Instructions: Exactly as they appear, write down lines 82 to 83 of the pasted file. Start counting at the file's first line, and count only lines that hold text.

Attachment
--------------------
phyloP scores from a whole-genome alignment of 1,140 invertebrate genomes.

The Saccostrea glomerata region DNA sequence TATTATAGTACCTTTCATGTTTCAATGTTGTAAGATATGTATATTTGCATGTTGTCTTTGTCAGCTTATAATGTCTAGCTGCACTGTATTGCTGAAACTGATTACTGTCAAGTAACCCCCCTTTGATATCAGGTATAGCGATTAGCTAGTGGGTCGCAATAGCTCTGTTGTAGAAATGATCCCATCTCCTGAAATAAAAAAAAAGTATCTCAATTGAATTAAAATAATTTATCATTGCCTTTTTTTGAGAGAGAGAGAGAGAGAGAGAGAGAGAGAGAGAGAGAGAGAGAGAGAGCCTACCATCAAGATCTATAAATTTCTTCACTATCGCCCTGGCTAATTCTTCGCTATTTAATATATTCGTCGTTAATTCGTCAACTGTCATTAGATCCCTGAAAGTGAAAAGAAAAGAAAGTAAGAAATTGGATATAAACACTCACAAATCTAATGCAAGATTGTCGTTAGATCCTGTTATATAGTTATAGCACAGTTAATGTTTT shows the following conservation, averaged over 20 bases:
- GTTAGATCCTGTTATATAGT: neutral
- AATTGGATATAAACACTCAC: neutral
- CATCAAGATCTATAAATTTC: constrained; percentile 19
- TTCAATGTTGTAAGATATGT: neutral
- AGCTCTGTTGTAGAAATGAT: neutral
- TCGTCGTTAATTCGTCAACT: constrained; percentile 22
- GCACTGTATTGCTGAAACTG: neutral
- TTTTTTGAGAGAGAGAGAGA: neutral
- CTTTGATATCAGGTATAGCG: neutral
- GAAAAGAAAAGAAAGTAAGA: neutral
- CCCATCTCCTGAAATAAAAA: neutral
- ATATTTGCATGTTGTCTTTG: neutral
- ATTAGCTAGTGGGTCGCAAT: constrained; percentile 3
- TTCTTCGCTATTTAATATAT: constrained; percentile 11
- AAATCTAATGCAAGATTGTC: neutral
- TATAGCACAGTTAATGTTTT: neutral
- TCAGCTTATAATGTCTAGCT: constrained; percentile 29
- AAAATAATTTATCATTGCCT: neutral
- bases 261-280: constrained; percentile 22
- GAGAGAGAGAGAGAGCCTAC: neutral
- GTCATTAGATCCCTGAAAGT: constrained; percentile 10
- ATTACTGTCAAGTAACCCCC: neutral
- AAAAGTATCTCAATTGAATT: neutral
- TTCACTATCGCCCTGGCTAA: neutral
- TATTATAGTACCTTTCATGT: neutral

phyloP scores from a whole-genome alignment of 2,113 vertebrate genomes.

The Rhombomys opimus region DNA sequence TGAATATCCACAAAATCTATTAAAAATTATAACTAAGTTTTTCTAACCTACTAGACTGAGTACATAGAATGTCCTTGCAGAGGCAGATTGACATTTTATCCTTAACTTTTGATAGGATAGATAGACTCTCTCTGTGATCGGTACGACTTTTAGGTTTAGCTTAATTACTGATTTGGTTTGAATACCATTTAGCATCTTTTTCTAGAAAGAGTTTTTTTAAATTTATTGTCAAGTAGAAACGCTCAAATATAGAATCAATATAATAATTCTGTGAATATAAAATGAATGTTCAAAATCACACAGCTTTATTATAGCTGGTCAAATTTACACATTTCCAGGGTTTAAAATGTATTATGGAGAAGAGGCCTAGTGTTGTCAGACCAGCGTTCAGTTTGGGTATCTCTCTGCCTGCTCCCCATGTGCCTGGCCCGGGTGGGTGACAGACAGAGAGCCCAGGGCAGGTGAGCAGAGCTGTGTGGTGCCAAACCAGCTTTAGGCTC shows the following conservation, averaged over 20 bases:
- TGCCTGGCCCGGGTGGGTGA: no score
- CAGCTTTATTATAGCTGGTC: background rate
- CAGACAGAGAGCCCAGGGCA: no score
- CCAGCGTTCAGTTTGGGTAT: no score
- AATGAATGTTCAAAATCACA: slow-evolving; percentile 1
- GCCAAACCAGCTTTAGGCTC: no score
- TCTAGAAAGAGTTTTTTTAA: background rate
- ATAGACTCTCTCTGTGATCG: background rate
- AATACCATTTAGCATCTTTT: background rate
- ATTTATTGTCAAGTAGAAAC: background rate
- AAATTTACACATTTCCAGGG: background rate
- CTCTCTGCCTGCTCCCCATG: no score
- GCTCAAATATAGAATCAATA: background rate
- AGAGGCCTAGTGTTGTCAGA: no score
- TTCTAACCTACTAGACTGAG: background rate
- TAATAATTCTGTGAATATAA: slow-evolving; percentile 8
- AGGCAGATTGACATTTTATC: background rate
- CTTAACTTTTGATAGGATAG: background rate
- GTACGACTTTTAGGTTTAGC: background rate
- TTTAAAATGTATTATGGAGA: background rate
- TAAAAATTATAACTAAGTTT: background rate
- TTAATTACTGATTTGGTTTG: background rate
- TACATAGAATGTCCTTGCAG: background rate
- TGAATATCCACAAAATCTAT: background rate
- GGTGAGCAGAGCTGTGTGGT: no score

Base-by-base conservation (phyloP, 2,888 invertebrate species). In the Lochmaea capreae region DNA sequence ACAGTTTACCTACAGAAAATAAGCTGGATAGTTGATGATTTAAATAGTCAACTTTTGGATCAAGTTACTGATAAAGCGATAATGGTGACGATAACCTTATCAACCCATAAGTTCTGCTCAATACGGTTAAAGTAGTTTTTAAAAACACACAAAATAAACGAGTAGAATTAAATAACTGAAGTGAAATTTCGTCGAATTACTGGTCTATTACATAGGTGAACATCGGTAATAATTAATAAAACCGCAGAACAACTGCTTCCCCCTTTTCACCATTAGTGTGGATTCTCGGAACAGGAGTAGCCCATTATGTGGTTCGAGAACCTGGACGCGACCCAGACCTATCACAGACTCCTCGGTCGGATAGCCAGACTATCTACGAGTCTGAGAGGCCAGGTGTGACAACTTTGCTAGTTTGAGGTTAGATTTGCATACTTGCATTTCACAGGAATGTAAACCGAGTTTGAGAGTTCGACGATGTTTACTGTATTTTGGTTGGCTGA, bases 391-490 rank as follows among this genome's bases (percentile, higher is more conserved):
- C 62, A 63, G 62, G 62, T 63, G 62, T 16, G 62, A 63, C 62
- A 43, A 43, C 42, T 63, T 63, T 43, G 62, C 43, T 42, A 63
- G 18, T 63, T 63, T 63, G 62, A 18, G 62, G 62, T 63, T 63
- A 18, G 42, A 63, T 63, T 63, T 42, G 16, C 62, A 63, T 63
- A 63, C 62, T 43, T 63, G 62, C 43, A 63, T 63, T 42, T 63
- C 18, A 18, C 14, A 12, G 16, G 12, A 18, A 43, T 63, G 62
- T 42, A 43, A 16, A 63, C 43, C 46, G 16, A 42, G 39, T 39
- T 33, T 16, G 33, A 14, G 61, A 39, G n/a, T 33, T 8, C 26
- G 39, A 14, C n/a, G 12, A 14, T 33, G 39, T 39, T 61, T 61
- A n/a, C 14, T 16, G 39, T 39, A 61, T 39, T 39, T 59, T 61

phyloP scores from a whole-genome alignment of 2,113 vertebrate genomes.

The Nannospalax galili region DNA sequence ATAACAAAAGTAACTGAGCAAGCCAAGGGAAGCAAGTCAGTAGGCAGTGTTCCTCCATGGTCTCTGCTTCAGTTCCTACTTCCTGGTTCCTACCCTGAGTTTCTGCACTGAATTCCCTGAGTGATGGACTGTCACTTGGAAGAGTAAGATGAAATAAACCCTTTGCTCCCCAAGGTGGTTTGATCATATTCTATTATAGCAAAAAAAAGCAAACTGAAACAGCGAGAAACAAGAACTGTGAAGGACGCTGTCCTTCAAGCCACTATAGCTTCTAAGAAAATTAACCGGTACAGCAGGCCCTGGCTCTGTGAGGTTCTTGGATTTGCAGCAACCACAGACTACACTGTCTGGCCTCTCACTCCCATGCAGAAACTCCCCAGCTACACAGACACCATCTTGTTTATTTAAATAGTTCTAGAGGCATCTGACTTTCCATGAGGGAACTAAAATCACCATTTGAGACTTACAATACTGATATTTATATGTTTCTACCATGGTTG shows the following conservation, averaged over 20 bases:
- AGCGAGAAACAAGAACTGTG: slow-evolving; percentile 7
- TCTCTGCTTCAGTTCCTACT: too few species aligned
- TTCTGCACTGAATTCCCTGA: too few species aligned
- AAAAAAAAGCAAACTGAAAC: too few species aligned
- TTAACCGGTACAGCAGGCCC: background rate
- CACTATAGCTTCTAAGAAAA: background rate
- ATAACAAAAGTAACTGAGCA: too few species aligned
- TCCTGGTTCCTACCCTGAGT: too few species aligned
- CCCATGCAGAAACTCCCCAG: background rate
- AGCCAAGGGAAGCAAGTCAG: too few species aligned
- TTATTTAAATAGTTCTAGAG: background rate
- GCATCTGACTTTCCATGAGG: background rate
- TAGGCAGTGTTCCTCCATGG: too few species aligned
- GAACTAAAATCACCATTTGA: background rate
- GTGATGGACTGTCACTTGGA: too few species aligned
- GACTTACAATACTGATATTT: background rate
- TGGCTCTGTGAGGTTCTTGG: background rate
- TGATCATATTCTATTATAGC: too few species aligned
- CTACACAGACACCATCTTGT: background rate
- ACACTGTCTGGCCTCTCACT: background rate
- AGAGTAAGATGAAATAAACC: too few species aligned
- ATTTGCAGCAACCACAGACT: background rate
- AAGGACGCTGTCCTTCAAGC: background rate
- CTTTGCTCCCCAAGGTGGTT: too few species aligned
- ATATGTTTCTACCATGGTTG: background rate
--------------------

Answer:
- GTGATGGACTGTCACTTGGA: too few species aligned
- GACTTACAATACTGATATTT: background rate